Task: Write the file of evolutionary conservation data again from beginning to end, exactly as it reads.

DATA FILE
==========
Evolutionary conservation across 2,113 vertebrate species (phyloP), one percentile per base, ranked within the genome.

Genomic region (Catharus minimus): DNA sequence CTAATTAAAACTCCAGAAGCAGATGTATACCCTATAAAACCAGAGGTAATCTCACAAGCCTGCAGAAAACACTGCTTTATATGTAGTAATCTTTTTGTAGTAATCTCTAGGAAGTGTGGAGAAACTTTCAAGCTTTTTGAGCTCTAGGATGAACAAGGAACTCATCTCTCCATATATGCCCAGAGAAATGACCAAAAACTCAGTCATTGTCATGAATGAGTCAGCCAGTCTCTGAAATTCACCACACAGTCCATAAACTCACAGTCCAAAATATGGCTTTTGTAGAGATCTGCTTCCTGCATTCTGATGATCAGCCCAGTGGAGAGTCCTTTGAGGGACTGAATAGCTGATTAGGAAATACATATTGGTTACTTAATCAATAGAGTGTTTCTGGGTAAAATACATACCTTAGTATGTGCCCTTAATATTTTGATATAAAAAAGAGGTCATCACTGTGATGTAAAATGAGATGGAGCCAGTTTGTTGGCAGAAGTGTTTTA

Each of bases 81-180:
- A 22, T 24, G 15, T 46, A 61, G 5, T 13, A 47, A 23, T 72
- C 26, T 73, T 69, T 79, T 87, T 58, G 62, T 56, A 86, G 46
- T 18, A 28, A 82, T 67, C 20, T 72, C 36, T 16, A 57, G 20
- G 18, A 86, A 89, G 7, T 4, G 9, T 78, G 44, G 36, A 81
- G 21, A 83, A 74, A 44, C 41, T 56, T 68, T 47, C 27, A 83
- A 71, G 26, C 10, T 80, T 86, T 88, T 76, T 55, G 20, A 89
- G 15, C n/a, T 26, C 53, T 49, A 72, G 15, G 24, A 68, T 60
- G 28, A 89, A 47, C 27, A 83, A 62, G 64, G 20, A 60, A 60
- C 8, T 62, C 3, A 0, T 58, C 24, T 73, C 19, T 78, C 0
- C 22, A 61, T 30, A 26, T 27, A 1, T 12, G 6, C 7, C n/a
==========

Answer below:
Evolutionary conservation across 2,113 vertebrate species (phyloP), one percentile per base, ranked within the genome.

Genomic region (Catharus minimus): DNA sequence CTAATTAAAACTCCAGAAGCAGATGTATACCCTATAAAACCAGAGGTAATCTCACAAGCCTGCAGAAAACACTGCTTTATATGTAGTAATCTTTTTGTAGTAATCTCTAGGAAGTGTGGAGAAACTTTCAAGCTTTTTGAGCTCTAGGATGAACAAGGAACTCATCTCTCCATATATGCCCAGAGAAATGACCAAAAACTCAGTCATTGTCATGAATGAGTCAGCCAGTCTCTGAAATTCACCACACAGTCCATAAACTCACAGTCCAAAATATGGCTTTTGTAGAGATCTGCTTCCTGCATTCTGATGATCAGCCCAGTGGAGAGTCCTTTGAGGGACTGAATAGCTGATTAGGAAATACATATTGGTTACTTAATCAATAGAGTGTTTCTGGGTAAAATACATACCTTAGTATGTGCCCTTAATATTTTGATATAAAAAAGAGGTCATCACTGTGATGTAAAATGAGATGGAGCCAGTTTGTTGGCAGAAGTGTTTTA

Each of bases 81-180:
- A 22, T 24, G 15, T 46, A 61, G 5, T 13, A 47, A 23, T 72
- C 26, T 73, T 69, T 79, T 87, T 58, G 62, T 56, A 86, G 46
- T 18, A 28, A 82, T 67, C 20, T 72, C 36, T 16, A 57, G 20
- G 18, A 86, A 89, G 7, T 4, G 9, T 78, G 44, G 36, A 81
- G 21, A 83, A 74, A 44, C 41, T 56, T 68, T 47, C 27, A 83
- A 71, G 26, C 10, T 80, T 86, T 88, T 76, T 55, G 20, A 89
- G 15, C n/a, T 26, C 53, T 49, A 72, G 15, G 24, A 68, T 60
- G 28, A 89, A 47, C 27, A 83, A 62, G 64, G 20, A 60, A 60
- C 8, T 62, C 3, A 0, T 58, C 24, T 73, C 19, T 78, C 0
- C 22, A 61, T 30, A 26, T 27, A 1, T 12, G 6, C 7, C n/a